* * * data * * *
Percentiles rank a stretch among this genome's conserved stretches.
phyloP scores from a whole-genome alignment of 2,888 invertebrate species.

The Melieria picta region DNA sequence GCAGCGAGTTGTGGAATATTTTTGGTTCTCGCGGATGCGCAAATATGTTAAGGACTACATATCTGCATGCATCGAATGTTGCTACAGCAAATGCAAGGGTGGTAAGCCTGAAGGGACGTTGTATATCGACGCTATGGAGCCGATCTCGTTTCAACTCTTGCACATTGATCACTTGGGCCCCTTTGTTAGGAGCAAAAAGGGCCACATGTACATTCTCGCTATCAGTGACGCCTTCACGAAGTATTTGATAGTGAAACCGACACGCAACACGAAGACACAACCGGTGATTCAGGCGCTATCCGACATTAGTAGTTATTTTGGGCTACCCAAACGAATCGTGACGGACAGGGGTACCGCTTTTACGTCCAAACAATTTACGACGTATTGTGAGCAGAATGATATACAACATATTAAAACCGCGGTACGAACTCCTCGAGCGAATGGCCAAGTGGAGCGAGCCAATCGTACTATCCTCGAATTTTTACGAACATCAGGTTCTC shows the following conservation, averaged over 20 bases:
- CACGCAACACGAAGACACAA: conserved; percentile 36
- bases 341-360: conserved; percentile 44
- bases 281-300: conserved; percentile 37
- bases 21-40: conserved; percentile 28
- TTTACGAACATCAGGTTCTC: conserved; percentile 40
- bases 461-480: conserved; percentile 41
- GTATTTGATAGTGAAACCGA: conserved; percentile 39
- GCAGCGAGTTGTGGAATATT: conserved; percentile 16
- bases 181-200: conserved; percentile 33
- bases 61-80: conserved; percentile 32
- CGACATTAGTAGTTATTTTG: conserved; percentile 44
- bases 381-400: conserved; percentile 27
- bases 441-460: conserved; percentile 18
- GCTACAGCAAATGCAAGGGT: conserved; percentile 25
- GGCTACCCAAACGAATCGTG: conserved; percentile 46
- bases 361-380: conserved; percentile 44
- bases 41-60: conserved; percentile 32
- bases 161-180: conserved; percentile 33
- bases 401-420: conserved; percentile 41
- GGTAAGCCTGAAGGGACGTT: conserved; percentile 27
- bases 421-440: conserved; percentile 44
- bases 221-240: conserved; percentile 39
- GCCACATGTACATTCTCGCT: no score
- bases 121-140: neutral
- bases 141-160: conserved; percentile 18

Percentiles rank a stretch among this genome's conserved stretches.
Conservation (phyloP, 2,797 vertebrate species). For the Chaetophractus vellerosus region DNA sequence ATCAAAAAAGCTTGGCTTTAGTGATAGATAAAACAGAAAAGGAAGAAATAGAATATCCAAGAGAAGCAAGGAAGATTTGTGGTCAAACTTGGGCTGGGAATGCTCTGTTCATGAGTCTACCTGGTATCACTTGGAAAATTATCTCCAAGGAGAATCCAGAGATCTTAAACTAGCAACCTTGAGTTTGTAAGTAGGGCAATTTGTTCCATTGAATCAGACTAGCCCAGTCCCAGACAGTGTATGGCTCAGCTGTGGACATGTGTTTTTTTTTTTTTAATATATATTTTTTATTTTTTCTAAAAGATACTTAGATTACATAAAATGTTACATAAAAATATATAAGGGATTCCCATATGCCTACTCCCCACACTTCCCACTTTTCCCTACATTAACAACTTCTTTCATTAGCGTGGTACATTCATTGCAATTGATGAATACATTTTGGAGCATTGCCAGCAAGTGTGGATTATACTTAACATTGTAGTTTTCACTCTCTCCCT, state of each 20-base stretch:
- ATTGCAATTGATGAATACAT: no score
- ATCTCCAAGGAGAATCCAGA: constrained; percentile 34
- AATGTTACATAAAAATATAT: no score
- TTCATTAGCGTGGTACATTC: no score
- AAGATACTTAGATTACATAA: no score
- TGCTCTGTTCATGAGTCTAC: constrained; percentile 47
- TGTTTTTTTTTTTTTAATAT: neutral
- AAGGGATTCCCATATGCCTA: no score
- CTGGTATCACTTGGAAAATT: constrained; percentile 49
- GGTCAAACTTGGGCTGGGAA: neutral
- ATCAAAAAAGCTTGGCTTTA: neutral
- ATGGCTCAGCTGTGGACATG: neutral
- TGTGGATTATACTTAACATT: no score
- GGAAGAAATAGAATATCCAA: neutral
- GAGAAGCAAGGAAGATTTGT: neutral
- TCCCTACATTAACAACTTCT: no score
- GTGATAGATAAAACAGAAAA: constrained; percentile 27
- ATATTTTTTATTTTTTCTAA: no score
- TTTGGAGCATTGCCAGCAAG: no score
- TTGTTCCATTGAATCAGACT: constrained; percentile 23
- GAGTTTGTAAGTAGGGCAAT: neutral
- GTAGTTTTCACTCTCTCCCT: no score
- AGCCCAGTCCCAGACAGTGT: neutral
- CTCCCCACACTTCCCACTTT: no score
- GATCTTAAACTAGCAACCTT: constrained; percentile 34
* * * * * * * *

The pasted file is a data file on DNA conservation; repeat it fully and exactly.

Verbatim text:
Percentiles rank a stretch among this genome's conserved stretches.
phyloP scores from a whole-genome alignment of 2,888 invertebrate species.

The Melieria picta region DNA sequence GCAGCGAGTTGTGGAATATTTTTGGTTCTCGCGGATGCGCAAATATGTTAAGGACTACATATCTGCATGCATCGAATGTTGCTACAGCAAATGCAAGGGTGGTAAGCCTGAAGGGACGTTGTATATCGACGCTATGGAGCCGATCTCGTTTCAACTCTTGCACATTGATCACTTGGGCCCCTTTGTTAGGAGCAAAAAGGGCCACATGTACATTCTCGCTATCAGTGACGCCTTCACGAAGTATTTGATAGTGAAACCGACACGCAACACGAAGACACAACCGGTGATTCAGGCGCTATCCGACATTAGTAGTTATTTTGGGCTACCCAAACGAATCGTGACGGACAGGGGTACCGCTTTTACGTCCAAACAATTTACGACGTATTGTGAGCAGAATGATATACAACATATTAAAACCGCGGTACGAACTCCTCGAGCGAATGGCCAAGTGGAGCGAGCCAATCGTACTATCCTCGAATTTTTACGAACATCAGGTTCTC shows the following conservation, averaged over 20 bases:
- CACGCAACACGAAGACACAA: conserved; percentile 36
- bases 341-360: conserved; percentile 44
- bases 281-300: conserved; percentile 37
- bases 21-40: conserved; percentile 28
- TTTACGAACATCAGGTTCTC: conserved; percentile 40
- bases 461-480: conserved; percentile 41
- GTATTTGATAGTGAAACCGA: conserved; percentile 39
- GCAGCGAGTTGTGGAATATT: conserved; percentile 16
- bases 181-200: conserved; percentile 33
- bases 61-80: conserved; percentile 32
- CGACATTAGTAGTTATTTTG: conserved; percentile 44
- bases 381-400: conserved; percentile 27
- bases 441-460: conserved; percentile 18
- GCTACAGCAAATGCAAGGGT: conserved; percentile 25
- GGCTACCCAAACGAATCGTG: conserved; percentile 46
- bases 361-380: conserved; percentile 44
- bases 41-60: conserved; percentile 32
- bases 161-180: conserved; percentile 33
- bases 401-420: conserved; percentile 41
- GGTAAGCCTGAAGGGACGTT: conserved; percentile 27
- bases 421-440: conserved; percentile 44
- bases 221-240: conserved; percentile 39
- GCCACATGTACATTCTCGCT: no score
- bases 121-140: neutral
- bases 141-160: conserved; percentile 18

Percentiles rank a stretch among this genome's conserved stretches.
Conservation (phyloP, 2,797 vertebrate species). For the Chaetophractus vellerosus region DNA sequence ATCAAAAAAGCTTGGCTTTAGTGATAGATAAAACAGAAAAGGAAGAAATAGAATATCCAAGAGAAGCAAGGAAGATTTGTGGTCAAACTTGGGCTGGGAATGCTCTGTTCATGAGTCTACCTGGTATCACTTGGAAAATTATCTCCAAGGAGAATCCAGAGATCTTAAACTAGCAACCTTGAGTTTGTAAGTAGGGCAATTTGTTCCATTGAATCAGACTAGCCCAGTCCCAGACAGTGTATGGCTCAGCTGTGGACATGTGTTTTTTTTTTTTTAATATATATTTTTTATTTTTTCTAAAAGATACTTAGATTACATAAAATGTTACATAAAAATATATAAGGGATTCCCATATGCCTACTCCCCACACTTCCCACTTTTCCCTACATTAACAACTTCTTTCATTAGCGTGGTACATTCATTGCAATTGATGAATACATTTTGGAGCATTGCCAGCAAGTGTGGATTATACTTAACATTGTAGTTTTCACTCTCTCCCT, state of each 20-base stretch:
- ATTGCAATTGATGAATACAT: no score
- ATCTCCAAGGAGAATCCAGA: constrained; percentile 34
- AATGTTACATAAAAATATAT: no score
- TTCATTAGCGTGGTACATTC: no score
- AAGATACTTAGATTACATAA: no score
- TGCTCTGTTCATGAGTCTAC: constrained; percentile 47
- TGTTTTTTTTTTTTTAATAT: neutral
- AAGGGATTCCCATATGCCTA: no score
- CTGGTATCACTTGGAAAATT: constrained; percentile 49
- GGTCAAACTTGGGCTGGGAA: neutral
- ATCAAAAAAGCTTGGCTTTA: neutral
- ATGGCTCAGCTGTGGACATG: neutral
- TGTGGATTATACTTAACATT: no score
- GGAAGAAATAGAATATCCAA: neutral
- GAGAAGCAAGGAAGATTTGT: neutral
- TCCCTACATTAACAACTTCT: no score
- GTGATAGATAAAACAGAAAA: constrained; percentile 27
- ATATTTTTTATTTTTTCTAA: no score
- TTTGGAGCATTGCCAGCAAG: no score
- TTGTTCCATTGAATCAGACT: constrained; percentile 23
- GAGTTTGTAAGTAGGGCAAT: neutral
- GTAGTTTTCACTCTCTCCCT: no score
- AGCCCAGTCCCAGACAGTGT: neutral
- CTCCCCACACTTCCCACTTT: no score
- GATCTTAAACTAGCAACCTT: constrained; percentile 34